M.S. testified that the prostitutes who worked for Whiteside "weren't allowed to talk to other guys unless they were potential clients, especially other pimps." Tr. 46:12-13. If they did, Whiteside resorted to physical violence. Tr. 46:14-18. She described an incident in which Whiteside hit her for talking to another pimp. Tr. 46:19-47:3. She also recalled several other fights during which Whiteside hit her and choked her, resulting in bruises. Tr. 47:4-48:16. M.S. also witnessed Whiteside using physical violence on other prostitutes. Tr. 48:17-50:25. M.S. testified that Whiteside and most of the women who worked for him carried pocket knives for protection. Tr. 59:8-60:14.

M.S. described an incident involving a prostitute named Rose, who initially worked for Martino (who M.S. knew by the nickname "Jim Jones"). M.S. heard that Whiteside paid Martino to have Rose work for Whiteside. Tr. 52:21-25. Rose left, however, to return to Martino. Tr. 53:3-9. M.S. explained that Whiteside was upset because he believed that Martino had taken advantage of him. Tr. 53:13-15. Whiteside tried to arrange a meeting with Martino in Atlantic City, but Martino did not show up. Tr. 53:22-54:20.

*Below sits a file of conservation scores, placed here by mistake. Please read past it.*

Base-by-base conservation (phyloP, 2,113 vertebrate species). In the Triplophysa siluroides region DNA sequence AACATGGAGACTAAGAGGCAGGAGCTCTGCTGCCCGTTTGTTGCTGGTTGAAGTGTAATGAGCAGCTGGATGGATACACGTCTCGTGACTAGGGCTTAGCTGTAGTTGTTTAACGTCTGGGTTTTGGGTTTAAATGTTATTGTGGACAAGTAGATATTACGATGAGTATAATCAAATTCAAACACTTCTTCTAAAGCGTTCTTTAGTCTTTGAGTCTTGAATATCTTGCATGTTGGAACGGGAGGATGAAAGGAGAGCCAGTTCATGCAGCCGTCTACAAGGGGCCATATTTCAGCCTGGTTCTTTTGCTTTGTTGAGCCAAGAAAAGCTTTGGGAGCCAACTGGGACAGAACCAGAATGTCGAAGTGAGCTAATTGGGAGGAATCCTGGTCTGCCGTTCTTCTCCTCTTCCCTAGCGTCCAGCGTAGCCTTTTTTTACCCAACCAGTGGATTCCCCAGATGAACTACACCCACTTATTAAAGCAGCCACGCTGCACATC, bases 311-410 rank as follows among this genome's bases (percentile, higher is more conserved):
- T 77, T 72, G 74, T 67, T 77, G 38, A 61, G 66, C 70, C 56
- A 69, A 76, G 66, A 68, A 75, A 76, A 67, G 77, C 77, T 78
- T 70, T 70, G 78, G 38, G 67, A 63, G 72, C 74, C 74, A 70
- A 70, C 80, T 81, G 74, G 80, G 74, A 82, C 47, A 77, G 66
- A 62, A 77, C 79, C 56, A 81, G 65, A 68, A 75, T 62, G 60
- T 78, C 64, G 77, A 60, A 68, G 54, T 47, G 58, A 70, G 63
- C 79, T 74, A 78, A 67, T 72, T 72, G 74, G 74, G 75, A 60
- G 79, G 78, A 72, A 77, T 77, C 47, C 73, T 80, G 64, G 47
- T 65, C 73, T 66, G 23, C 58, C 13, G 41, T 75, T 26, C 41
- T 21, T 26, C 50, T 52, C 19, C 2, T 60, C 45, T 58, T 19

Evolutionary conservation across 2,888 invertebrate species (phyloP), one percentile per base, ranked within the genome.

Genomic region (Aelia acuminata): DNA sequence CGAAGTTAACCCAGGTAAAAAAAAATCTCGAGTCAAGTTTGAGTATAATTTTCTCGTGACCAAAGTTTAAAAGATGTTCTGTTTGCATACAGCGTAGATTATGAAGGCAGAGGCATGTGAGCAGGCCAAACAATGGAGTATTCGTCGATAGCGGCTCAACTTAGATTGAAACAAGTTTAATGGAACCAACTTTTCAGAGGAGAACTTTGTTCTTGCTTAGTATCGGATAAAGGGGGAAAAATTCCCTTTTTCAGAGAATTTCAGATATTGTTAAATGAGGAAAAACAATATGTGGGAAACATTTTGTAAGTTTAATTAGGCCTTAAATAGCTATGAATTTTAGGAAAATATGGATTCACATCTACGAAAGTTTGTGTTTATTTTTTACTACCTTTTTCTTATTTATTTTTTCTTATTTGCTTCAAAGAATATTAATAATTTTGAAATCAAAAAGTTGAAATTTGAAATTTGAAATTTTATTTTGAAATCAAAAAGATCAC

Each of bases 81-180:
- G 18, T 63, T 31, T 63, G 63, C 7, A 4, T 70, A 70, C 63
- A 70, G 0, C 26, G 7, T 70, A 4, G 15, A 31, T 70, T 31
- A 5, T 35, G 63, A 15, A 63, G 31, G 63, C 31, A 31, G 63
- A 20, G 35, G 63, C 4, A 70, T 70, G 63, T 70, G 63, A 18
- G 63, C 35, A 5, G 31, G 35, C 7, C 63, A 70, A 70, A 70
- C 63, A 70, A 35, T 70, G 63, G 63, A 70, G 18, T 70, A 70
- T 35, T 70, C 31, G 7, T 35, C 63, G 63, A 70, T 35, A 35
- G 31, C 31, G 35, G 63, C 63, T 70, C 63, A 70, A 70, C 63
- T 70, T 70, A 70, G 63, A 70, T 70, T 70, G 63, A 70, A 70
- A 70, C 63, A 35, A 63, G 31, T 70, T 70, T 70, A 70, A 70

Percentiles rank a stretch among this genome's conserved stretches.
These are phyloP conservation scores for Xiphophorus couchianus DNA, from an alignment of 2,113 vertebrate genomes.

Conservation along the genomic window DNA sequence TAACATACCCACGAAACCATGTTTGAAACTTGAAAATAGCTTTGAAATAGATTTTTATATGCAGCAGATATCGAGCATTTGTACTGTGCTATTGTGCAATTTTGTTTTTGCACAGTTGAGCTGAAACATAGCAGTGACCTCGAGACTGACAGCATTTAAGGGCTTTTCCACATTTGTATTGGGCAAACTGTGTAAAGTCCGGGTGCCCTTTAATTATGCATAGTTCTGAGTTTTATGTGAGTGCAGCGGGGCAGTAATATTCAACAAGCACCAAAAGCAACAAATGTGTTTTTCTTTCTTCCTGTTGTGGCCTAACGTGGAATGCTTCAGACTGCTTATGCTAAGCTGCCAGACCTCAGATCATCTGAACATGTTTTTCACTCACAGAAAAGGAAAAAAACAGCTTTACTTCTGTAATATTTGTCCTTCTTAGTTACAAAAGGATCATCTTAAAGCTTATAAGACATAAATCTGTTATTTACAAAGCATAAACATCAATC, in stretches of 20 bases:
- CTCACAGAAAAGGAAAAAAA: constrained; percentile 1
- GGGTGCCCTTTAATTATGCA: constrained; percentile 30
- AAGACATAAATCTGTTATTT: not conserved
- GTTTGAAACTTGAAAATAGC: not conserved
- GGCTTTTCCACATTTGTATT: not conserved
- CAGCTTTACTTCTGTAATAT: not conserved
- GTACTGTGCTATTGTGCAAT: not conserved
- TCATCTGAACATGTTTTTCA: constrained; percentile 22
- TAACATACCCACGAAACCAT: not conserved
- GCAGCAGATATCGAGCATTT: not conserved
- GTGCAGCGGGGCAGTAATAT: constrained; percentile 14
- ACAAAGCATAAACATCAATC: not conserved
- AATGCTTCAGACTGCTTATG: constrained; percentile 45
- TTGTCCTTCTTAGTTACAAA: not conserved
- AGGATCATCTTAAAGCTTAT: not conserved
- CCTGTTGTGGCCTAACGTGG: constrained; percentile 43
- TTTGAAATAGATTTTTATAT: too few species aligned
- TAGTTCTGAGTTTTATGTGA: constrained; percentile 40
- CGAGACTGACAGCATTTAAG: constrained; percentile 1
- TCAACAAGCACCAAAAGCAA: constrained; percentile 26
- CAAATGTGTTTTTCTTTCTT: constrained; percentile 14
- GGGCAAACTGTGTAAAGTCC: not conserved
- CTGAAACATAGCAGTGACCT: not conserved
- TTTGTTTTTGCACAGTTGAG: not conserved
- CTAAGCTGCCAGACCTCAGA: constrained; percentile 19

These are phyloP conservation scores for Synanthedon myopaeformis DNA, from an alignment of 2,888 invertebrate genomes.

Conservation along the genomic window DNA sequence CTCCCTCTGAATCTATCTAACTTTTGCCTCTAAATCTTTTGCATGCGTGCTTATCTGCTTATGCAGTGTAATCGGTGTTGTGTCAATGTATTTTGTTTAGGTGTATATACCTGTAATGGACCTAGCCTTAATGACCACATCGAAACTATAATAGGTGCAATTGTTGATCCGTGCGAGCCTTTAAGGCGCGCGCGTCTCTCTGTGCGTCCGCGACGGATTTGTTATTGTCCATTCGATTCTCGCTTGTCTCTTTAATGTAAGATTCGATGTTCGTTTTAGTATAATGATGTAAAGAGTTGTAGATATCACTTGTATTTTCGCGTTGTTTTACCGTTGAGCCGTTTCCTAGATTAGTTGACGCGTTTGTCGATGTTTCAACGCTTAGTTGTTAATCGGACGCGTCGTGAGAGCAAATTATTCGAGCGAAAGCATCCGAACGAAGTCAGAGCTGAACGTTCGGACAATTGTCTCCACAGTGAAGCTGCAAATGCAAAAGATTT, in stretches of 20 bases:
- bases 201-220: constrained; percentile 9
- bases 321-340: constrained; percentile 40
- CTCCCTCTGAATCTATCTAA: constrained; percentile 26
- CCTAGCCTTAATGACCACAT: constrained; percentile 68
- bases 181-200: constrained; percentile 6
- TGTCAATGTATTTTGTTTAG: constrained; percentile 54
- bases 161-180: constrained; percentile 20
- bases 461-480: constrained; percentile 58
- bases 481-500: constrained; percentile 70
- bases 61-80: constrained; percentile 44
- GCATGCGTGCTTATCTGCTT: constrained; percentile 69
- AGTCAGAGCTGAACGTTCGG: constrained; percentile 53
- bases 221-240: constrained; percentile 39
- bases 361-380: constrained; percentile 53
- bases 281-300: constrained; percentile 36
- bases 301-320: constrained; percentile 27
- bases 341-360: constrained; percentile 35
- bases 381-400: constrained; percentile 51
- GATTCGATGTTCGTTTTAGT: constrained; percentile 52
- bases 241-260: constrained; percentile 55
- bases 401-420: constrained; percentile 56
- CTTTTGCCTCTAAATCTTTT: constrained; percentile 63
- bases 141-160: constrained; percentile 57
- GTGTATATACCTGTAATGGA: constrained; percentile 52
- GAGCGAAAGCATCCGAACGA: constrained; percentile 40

One week later, while M.S. was working at a hotel in East Brunswick, New Jersey, Whiteside called her from Boston and told her that "Jim Jones had told him to come to the hotel that he was at for them to talk about whatever had happened with the Rose situation." Tr. 55:2-56:24. Whiteside sounded "kind of amped up" over the phone; but he never said that he planned to kill Martino. Tr. 57:4-6, 69:12-14. Immediately after the incident with Martino, Whiteside picked up M.S. at the East Brunswick hotel, and she observed what looked like blood on his shoes. Tr. 57:11-14. Whiteside said that "he had gotten in a fight with Jim Jones, he had stabbed him, but he didn't know — he said he was in bad condition but he didn't know if he was just hurt or if something worse had happened." Tr. 57:16-19. Whiteside told M.S. that someone else had been in the motel room who ran into the bathroom during the fight. Tr. 57:24-58:1. Whiteside also said to M.S. that "Jim Jones had like a gun in a bag that he had like held up to him when he went in the hotel room." Tr. 59:2, 73:11-17.